In pursuing financial inclusion along these lines, MasterCard is one of an elite group of digital payment, telecom and financial corporations, digital utopian philanthrocapitalists (notably the Gates Foundation), innovators like Belamant, right-wing lobbying organisations, allied NGOs like Accion, and the World Bank and IMF. This elite group has been termed by Daniela Gabor and Sally Brooks the ‘fintech-philanthropy-development complex.’
Their central claim is that if provided with greater access to a set of digitalised microfinancial services (small loans, savings opportunities, money transfer payments and technology, debit orders, etc) delivered by for-profit investor-driven fintech platforms, the poor in the Global South will be better able to escape their poverty.
However, the evidence to back up this heady contention is very weak. For a start, much wider access to such services has already been achieved since 1990 thanks to the microfinance revolution and widespread debit-card issuance. Yet even one-time leading advocates now accept that the supposed revolution ultimately had zero impact on global poverty.
Moreover, early fintech platforms that were once widely claimed to be excellent ‘role models’, notably Kenya’s M-Pesa, have ‘matured’ in a destructive manner, and now increasingly exploit their clients.
We must therefore be extremely wary of the excited claims being made by those wanting to expand fintech services, as their motives are much more about advancing their own financial interests and promoting a particular ideological worldview, than addressing structural economic injustice.
The MasterCard Corporation is a good example. Its well-publicised corporate goal of wanting to extend financial inclusion in order to address global poverty allegedly reflects the corporation’s high level of social responsibility, as well as Banga’s passionate personal interest in linking technology to development.
But neither of these accounts add up in practice. Even leading CEOs in the fintech sector, such as PayPal’s Dan Schulman, now readily concede that financial inclusion is simply a euphemistic ‘buzzword’ for recruiting as many new clients as possible, the better to be able to quietly extract a never-ending stream of value from intermediating their trillions of dollars’ worth of tiny financial transactions.
And as the example of CPS/Net1 in South Africa manifestly demonstrates, the real beneficiaries of this form of investor-driven fintech are not the clients in poverty, but the fintech CEOs, their shareholders and investors and, ultimately, the economies of the Global North, in which their operations are typically headquartered.
For these reasons, Banga’s accomplishments appear as a repeat version of the earlier colonial adventures that allowed the great powers to wreak havoc upon their subjects. By extracting enormous natural-resource and labor-based wealth under cover of the ‘white man’s burden,’ or spreading Christianity, colonies were programmatically plundered and under-developed.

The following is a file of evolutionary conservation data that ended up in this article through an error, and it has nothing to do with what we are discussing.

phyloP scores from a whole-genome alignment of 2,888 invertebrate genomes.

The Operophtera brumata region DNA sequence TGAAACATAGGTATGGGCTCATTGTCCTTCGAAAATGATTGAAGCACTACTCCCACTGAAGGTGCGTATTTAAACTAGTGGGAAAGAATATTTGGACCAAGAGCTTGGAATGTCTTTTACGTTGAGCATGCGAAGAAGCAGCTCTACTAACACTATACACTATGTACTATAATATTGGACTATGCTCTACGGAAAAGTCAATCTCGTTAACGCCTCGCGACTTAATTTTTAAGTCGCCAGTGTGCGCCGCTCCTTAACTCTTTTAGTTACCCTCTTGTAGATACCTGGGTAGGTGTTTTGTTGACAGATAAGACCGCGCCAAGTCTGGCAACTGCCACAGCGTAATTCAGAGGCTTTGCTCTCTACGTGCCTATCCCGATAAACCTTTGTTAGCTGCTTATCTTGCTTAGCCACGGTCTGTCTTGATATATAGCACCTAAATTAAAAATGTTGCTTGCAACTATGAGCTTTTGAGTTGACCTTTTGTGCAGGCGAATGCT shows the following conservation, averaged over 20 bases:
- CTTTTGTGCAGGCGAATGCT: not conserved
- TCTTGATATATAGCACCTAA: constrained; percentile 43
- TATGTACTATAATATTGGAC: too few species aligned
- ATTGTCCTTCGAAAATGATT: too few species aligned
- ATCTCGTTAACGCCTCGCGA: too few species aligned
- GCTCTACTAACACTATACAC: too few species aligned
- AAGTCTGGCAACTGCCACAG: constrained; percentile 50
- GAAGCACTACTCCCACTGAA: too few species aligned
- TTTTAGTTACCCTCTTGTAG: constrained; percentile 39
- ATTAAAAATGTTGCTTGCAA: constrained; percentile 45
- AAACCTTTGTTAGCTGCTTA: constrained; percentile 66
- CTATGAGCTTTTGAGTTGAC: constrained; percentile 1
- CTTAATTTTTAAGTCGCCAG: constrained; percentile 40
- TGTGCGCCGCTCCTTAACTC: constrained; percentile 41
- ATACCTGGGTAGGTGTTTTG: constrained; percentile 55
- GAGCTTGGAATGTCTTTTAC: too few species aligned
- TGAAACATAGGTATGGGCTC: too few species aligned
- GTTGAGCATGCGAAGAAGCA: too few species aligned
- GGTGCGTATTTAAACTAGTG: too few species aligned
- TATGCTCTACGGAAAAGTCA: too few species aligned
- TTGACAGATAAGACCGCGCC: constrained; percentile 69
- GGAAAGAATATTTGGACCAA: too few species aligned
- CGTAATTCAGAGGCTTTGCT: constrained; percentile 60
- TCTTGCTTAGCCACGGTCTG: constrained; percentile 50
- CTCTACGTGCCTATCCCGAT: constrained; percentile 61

Today a similar extraction exercise is underway, justified now under the banner of extending financial inclusion via a ‘Fourth Industrial Revolution’ combining consumption-based algorithms with card technology. So whether by design or default, Banga’s appointment is likely to advance the US government’s strategic goal of promoting Western consumption norms and indebtedness via the spread of fintech platforms owned and controlled by US corporations and US investors. Banga has shown how these operate to benefit the US economy, while undermining the financial guinea pigs and the broader economies of the Global South.
Nkantini didn’t fit MasterCard’s script
Upon hearing of Banga’s new job, we were curious whether Hilda Nkantini had suffered from his decade-long financial predation in South Africa – and learned that her financial common sense had prevailed over MasterCard’s poster-child marketing and the fintech-philanthropy-development complex’s gimmicks. If you track her down to the same impoverished shack settlement where she has resided for decades – as did University of Johannesburg Centre for Sociological Research and Practice scholar-activist Siphiwe Mbatha last month – you learn that she barely survives, economically.
But while she still gratefully uses her MasterCard, she was insistent that she never took advantage of debit orders placed against her grant for spurious services and loans.
Back in 2013, the Post reporter asked Banga only one tough question about his South African project: “Does this also allow MasterCard to collect data for marketing purposes? And what about privacy concerns?” His answer evaded the reality behind the deal MasterCard made with Belamant: “Not really. Remember, basically as an operating system, I don’t really get information by an individual’s name. This will all go to the government.”
Hilda Nkantini provides proof that the neoliberal agenda associated with seductive financial inclusion can be resisted. Nkantini appreciates technological advances (the card-based distribution of grants) but doesn’t fall for biometric surveillance or debit-order collaterialization of welfare-sourced income.
That subtle resistance, a jujitsu of Banga’s ideology and the CPS/Net1 partnership, was all too rare, however. As a result, the predatory features of MasterCard’s abuse of grant distribution are the main legacy Banga left in South Africa.
Moreover, the World Bank’s fingerprints on the abuse were confirmed when in mid-2021, its 2022-26 South Africa Country Partnership Framework assessment of the 2010s financial inclusion deal proudly declared that its objectives were ‘mostly achieved.’ Under the heading ‘Lessons,’ the section containing Net1 was left blank.
In that sense, Ajay Banga is the perfect man to lead the World Bank, since its historic role has been largely predatory and since mass poverty creation has regularly occurred through its pro-corporate ‘development’ projects and macroeconomic structural adjustment programs. Add now to this, the financial inclusion rhetoric that runs from 1990s microfinance to Banga’s recent collateralization of poor people’s welfare grants. The next five or ten years that Banga will run the institution are sure to confirm the impossibility of its reform.